A Times analysis, using data largely ignored by LAUSD, looks at which educators help students learn, and which hold them back...
Yet year after year, one fifth-grade class learns far more than the other down the hall. The difference has almost nothing to do with the size of the class, the students or their parents.
It's their teachers.
With Miguel Aguilar, students consistently have made striking gains on state standardized tests, many of them vaulting from the bottom third of students in Los Angeles schools to well above average, according to a Times analysis. John Smith's pupils next door have started out slightly ahead of Aguilar's but by the end of the year have been far behind...
The Times used a statistical approach known as value-added analysis, which rates teachers based on their students' progress on standardized tests from year to year. Each student's performance is compared with his or her own in past years, which largely controls for outside influences often blamed for academic failure: poverty, prior learning and other factors.
Though controversial among teachers and others, the method has been increasingly embraced by education leaders and policymakers across the country, including the Obama administration...
Many teachers and union leaders are skeptical of the value-added approach, saying standardized tests are flawed and do not capture the more intangible benefits of good instruction. Some also fear teachers will be fired based on the arcane calculations of statisticians who have never worked in a classroom.
The respected National Academy of Sciences weighed in last October, saying the approach was promising but should not be used in "high stakes" decisions — firing teachers, for instance — without more study.
No one suggests using value-added analysis as the sole measure of a teacher. Many experts recommend that it count for half or less of a teacher's overall evaluation.
I didn't know this was going on. Very interesting. So what did they find out?
On visits to the classrooms of more than 50 elementary school teachers in Los Angeles, Times reporters found that the most effective instructors differed widely in style and personality. Perhaps not surprisingly, they shared a tendency to be strict, maintain high standards and encourage critical thinking.Calling teachers out this way, by name, is brutal. Oh, I'm not saying it isn't necessary or important, but publishing their names like this in the paper is brutal. Joanne says that "[t]he teachers named as ineffective — which had to be humilating — said they’ll look for ways to improve." Is humiliation really what it takes?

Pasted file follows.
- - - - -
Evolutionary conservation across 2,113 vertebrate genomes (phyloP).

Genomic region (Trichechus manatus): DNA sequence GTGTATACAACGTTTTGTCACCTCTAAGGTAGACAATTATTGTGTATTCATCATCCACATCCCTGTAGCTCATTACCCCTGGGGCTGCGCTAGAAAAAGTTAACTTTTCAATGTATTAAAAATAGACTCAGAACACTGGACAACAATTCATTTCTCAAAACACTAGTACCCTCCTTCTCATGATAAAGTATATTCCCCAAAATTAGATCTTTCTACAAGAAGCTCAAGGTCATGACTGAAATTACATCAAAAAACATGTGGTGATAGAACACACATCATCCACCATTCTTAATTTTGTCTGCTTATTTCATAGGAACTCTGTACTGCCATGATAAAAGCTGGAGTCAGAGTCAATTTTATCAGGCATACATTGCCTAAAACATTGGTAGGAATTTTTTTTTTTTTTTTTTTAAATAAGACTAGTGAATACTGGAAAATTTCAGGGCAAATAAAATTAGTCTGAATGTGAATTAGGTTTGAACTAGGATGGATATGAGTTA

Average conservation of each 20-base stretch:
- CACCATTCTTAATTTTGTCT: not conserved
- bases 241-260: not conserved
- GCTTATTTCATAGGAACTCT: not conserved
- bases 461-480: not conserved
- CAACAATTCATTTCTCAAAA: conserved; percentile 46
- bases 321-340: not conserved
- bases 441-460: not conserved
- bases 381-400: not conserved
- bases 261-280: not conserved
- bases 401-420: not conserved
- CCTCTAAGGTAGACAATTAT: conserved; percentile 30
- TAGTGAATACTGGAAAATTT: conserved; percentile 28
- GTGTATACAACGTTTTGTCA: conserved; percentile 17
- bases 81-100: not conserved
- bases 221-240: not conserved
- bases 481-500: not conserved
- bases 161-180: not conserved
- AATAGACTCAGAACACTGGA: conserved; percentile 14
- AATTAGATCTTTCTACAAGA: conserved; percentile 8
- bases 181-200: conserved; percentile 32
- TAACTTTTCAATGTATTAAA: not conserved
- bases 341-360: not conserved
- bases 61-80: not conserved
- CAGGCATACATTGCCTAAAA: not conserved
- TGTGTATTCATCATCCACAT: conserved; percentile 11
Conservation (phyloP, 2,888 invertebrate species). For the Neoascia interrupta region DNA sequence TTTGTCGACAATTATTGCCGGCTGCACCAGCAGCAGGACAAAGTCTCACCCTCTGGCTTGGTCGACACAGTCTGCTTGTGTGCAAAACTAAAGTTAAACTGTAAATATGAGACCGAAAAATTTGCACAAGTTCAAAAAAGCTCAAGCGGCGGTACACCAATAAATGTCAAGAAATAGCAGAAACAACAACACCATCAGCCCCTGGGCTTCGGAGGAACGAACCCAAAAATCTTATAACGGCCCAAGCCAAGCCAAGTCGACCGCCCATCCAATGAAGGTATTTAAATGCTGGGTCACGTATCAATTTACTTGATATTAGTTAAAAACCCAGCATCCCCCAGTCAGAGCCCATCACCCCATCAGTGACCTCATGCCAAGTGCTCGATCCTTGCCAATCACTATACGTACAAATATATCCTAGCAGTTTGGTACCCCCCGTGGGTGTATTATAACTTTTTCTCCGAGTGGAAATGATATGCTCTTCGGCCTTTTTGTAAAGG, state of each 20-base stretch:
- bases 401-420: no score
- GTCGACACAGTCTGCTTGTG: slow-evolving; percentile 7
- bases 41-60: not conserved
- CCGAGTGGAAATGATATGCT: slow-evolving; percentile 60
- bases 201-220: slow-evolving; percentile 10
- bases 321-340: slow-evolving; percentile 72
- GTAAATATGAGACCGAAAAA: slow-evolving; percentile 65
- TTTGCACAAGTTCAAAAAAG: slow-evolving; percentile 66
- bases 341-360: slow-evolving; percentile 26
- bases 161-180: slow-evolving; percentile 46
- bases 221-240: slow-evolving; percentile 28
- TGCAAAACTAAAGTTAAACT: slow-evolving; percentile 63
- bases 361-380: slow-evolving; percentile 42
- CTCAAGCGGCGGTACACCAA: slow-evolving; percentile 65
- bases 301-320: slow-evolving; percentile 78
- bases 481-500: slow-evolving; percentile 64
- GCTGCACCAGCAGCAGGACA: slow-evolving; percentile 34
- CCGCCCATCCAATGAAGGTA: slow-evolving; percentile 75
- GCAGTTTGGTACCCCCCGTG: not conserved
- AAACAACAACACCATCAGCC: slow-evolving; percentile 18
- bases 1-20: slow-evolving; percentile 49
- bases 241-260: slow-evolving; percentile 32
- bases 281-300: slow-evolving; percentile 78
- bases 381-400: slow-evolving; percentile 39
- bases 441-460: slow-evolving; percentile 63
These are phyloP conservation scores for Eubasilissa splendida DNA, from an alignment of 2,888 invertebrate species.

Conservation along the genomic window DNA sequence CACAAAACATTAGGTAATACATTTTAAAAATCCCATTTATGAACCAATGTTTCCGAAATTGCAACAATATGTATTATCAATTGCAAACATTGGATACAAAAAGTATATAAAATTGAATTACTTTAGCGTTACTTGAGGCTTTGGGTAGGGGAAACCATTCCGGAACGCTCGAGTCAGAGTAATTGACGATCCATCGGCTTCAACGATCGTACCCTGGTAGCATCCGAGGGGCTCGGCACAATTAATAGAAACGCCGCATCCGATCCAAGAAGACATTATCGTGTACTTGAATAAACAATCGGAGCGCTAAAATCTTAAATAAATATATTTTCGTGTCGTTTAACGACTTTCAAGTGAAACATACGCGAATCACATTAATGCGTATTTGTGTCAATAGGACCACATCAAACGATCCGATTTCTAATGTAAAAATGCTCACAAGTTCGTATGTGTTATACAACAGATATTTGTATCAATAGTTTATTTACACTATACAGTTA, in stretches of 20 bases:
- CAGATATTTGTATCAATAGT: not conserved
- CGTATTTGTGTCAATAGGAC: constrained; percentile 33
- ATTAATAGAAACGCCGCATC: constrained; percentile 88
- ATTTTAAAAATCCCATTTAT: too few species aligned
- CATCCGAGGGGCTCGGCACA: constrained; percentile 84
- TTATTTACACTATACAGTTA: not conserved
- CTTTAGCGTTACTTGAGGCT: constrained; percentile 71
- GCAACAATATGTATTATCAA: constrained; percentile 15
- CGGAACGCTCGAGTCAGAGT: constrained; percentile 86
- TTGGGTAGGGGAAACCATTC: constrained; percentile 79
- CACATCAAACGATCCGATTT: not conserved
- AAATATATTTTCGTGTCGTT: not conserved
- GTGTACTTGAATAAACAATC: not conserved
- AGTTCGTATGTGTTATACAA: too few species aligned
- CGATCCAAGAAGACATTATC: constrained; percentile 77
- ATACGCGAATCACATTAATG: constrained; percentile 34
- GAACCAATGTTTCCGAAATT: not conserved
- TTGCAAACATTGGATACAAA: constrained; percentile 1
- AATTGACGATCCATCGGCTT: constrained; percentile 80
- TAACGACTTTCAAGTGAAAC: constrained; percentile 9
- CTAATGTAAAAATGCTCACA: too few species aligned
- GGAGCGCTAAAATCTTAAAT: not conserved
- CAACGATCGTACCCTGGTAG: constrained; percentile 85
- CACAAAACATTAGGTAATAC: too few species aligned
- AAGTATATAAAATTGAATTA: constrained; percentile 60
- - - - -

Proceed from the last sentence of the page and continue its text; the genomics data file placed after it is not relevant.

But the surest sign of a teacher's effectiveness was the engagement of his or her students — something that often was obvious from the expressions on their faces...
Aguilar, a stocky 33-year-old who grew up in the area, is no showman. Soft-spoken and often stern, he doles out praise sparingly. It only seems to make his students try harder.
"Once in a while we joke around, but they know what my expectations are," he said. "When we open a book, we're focused."
It seems to work: On average, his students started the year in the 34th percentile in math compared with all other district fifth-graders. They finished in the 61st. Those gains, along with strong results in English, made him one of the most effective elementary school teachers in the district...
It was only 11a.m., and already it had been a tough day: Three of Smith's students were sitting in the principal's office because of disruptive behavior. All were later transferred permanently to other classrooms.
In an interview days later, Smith acknowledged that he had struggled at times to control his class.
"Not every teacher works with every kid," said Smith, 63, who started teaching in 1996. "Sometimes there are personality conflicts."
On average, Smith's students slide under his instruction, losing 14 percentile points in math during the school year relative to their peers districtwide, The Times found. Overall, he ranked among the least effective of the district's elementary school teachers...
Even at Third Street Elementary in Hancock Park, one of the most well-regarded schools in the district, Karen Caruso stands out for her dedication and professional accomplishments.
A teacher since 1984, she was one of the first in the district to be certified by the National Board for Professional Teaching Standards. In her spare time, she attends professional development workshops and teaches future teachers at UCLA.
She leads her school's teacher reading circle. In her purse last spring, she carried a book called "Strategies for Effective Teaching."
Third Street Principal Suzie Oh described Caruso as one of her most effective teachers.
But seven years of student test scores suggest otherwise.
In the Times analysis, Caruso, who teaches third grade, ranked among the bottom 10% of elementary school teachers in boosting students' test scores. On average, her students started the year at a high level — above the 80th percentile — but by the end had sunk 11 percentile points in math and 5 points in English.
I've been on the value-added bandwagon for years. I hope it takes off and is used as a tool to help teachers hone their craft. Combined with what Superintendent Mike Miles is doing in Harrison District 2 in Colorado Springs, this is how you make teaching a profession, and this is how you give children the best opportunity to learn.